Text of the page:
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This paper explains that "Othello", a Shakespearean tragedy, is as much about a clash of cultures as it is about a failed romance or jealousy. The author relates the story about the main character, the commander Othello, a dark-skinned Moor living in a largely white, Christian society. The paper suggests that, created by Iago's scheming, issues of Othello's culture and race are suspect as the causes that drove him to murder Desdemona. The author concludes that, while a person might sympathize with the ostracized Othello in a racist society, it is uncertain if Shakespeare might have written the play originally to validate some of his own culture's racist stereotypes.
From the Paper:"The charge of witchcraft is especially relevant, because it underlines how Othello is perceived as a stranger; capable of strange arts because of his religion and appearance, even by the side he fights for, the people of Venice. And it might be added, that because Desdemona falls in love with Othello because of his power to tell stories about his strange life, which includes being sold into slavery but also cannibals and men whose heads grow beneath their shoulder, his strangeness and 'otherness' becomes a source of attraction."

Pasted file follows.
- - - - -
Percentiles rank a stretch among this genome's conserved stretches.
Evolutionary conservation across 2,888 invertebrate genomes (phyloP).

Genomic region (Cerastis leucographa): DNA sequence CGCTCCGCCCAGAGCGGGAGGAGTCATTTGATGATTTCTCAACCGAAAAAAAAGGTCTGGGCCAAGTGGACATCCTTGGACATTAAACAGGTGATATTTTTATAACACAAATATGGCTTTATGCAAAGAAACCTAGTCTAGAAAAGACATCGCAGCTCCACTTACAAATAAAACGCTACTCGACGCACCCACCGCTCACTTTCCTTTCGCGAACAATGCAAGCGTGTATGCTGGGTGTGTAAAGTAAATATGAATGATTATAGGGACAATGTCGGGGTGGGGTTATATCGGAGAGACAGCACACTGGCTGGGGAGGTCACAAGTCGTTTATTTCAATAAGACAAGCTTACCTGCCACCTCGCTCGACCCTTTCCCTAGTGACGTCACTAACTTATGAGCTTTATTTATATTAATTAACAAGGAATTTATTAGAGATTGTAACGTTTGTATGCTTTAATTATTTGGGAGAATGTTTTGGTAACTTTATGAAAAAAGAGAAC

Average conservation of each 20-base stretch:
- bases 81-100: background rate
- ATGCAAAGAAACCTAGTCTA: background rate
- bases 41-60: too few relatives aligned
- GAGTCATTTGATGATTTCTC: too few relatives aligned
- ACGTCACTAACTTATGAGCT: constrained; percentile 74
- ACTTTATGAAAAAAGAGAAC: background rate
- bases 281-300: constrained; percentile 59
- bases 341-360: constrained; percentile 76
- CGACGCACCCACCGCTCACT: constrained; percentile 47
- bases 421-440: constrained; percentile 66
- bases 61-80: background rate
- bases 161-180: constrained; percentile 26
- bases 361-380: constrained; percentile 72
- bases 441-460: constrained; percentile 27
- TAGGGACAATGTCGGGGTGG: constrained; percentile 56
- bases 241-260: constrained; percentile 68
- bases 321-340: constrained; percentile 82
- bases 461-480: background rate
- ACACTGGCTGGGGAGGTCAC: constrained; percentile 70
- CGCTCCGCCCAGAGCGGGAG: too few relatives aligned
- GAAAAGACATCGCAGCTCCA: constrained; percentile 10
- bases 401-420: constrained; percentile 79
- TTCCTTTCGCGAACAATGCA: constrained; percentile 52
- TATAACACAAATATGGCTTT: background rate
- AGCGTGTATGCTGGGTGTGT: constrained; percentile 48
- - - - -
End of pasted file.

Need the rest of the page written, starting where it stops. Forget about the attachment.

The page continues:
Sample of Sources Used:
- Shakespeare, William. "Othello." The Shakespeare Homepage. 8 Nov 2007. http://shakespeare.mit.edu/othello/
Cite this Analytical Essay:
Shakespeare's "Othello" (2008, July 24) Retrieved October 05, 2022, from https://www.academon.com/analytical-essay/shakespeare-othello-106095/
"Shakespeare's "Othello"" 24 July 2008. Web. 05 October. 2022. <https://www.academon.com/analytical-essay/shakespeare-othello-106095/>